WHO Chief Tedros Adhanom Ghebreyesus said demand had already surged after a British trial of the drug was publicized but he was confident production could be ramped up.
Some 2,000 patients were given the drug by researchers led by a team from Oxford University, and it reduced deaths by 35 percent among the most sickly, according to findings published last week.
“Although the data are still preliminary, the recent finding that the steroid dexamethasone has life-saving potential for critically ill COVID-19 patients gave us a much-needed reason to celebrate,” Tedros told a virtual news conference in Geneva.
“The next challenge is to increase production and rapidly and equitably distribute dexamethasone worldwide, focusing on where it is needed most,” he added.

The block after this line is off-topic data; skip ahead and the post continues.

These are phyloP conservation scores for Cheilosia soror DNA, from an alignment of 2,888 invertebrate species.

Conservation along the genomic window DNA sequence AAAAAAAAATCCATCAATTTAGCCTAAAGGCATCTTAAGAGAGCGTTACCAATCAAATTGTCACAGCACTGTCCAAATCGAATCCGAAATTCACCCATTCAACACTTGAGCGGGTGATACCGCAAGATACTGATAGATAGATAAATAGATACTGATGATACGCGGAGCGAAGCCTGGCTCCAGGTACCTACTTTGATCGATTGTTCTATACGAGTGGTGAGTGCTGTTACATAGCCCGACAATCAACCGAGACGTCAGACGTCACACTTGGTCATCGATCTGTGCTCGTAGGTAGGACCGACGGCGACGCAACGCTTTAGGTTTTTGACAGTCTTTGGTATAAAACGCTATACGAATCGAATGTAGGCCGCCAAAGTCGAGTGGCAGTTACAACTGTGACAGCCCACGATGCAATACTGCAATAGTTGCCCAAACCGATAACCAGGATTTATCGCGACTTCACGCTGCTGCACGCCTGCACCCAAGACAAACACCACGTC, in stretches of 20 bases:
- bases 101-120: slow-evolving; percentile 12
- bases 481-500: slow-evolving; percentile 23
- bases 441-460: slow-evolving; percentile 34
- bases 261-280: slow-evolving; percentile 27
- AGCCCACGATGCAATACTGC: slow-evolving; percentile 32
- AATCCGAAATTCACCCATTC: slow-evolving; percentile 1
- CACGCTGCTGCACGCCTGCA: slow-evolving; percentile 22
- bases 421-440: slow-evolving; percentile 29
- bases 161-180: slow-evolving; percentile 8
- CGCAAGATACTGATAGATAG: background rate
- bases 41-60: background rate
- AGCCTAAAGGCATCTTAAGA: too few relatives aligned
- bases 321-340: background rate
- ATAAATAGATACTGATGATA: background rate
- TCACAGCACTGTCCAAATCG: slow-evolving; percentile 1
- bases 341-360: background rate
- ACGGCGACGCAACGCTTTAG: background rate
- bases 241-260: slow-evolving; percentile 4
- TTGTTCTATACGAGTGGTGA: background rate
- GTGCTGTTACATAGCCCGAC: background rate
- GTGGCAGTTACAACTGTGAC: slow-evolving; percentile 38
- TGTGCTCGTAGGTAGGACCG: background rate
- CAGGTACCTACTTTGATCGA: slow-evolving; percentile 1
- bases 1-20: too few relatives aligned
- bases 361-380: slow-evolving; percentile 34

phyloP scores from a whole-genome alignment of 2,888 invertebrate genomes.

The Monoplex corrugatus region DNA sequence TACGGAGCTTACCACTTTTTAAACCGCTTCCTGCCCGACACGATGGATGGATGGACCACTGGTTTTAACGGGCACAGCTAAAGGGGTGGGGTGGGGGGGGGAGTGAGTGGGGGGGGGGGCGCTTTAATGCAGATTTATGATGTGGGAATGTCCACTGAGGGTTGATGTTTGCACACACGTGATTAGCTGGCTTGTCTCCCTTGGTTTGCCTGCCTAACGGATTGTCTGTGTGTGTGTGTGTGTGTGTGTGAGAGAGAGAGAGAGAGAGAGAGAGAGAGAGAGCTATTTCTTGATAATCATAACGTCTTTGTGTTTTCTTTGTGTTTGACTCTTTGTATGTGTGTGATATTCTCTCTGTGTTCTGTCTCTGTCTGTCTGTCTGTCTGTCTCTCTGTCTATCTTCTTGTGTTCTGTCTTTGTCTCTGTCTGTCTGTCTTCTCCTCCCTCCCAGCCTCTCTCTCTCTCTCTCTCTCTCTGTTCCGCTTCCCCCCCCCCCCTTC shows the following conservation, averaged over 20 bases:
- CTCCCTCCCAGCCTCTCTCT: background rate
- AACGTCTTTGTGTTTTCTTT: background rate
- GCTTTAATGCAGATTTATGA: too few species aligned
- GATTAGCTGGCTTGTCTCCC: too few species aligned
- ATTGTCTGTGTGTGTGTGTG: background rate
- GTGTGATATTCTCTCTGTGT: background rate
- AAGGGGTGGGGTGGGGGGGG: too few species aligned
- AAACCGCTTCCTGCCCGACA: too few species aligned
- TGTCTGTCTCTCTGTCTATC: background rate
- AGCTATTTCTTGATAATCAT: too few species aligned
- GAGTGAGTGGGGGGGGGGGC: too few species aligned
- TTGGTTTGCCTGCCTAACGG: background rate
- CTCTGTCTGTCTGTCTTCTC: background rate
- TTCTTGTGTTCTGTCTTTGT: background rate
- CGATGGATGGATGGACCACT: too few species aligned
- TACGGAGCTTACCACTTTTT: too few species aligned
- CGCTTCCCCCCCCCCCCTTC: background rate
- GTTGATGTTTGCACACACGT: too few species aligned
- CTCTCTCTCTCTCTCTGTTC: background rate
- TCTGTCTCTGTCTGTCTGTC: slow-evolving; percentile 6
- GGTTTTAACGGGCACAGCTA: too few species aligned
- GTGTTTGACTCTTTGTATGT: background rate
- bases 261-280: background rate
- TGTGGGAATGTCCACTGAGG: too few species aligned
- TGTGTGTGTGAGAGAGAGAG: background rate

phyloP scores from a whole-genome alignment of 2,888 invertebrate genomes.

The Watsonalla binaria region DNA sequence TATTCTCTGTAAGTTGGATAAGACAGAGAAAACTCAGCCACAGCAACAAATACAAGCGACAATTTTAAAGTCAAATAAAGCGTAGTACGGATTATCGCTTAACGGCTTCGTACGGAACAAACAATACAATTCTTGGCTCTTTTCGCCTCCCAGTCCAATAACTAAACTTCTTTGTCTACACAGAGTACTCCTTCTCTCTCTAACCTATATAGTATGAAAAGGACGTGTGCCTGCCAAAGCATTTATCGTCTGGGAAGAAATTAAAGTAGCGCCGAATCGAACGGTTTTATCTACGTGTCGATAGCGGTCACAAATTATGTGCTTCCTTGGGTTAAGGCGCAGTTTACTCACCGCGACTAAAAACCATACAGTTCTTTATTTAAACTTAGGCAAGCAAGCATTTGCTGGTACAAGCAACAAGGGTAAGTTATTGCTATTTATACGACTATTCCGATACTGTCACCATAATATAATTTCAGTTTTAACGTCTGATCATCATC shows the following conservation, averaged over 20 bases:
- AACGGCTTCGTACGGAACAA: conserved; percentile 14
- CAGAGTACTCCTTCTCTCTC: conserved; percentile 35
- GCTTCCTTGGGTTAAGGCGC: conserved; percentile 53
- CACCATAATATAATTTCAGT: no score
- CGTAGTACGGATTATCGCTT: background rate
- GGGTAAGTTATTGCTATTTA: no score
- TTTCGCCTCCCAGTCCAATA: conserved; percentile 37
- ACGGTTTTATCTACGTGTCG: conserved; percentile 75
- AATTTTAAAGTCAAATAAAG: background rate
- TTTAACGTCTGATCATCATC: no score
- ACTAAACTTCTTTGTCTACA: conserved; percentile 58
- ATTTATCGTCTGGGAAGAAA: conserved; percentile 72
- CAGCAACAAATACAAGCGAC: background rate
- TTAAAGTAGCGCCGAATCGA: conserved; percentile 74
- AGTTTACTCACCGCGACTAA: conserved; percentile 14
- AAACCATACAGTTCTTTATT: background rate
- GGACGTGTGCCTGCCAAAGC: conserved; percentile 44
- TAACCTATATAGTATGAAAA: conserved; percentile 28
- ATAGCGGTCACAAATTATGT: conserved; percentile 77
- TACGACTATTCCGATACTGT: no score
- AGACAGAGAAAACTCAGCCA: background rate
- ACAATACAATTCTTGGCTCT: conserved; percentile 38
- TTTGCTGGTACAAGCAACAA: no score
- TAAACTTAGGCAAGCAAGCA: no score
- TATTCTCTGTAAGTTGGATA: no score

A low-dose steroid, dexamethasone has been on the market for over 60 years and usually serves to reduce inflammation. The WHO emphasizes that dexamethasone should only be used for patients with severe or critical diseases under close clinical supervision.
“There is no evidence that the drug works for patients with mild disease or as a preventative measure, and it could cause harm,” Tedros warned.
The UN health agency boss insisted that countries with large numbers of critically-ill coronavirus patients needed to be prioritized.
But Tedros warned that suppliers had to guarantee quality “as there is a high risk of substandard or falsified products entering the market”.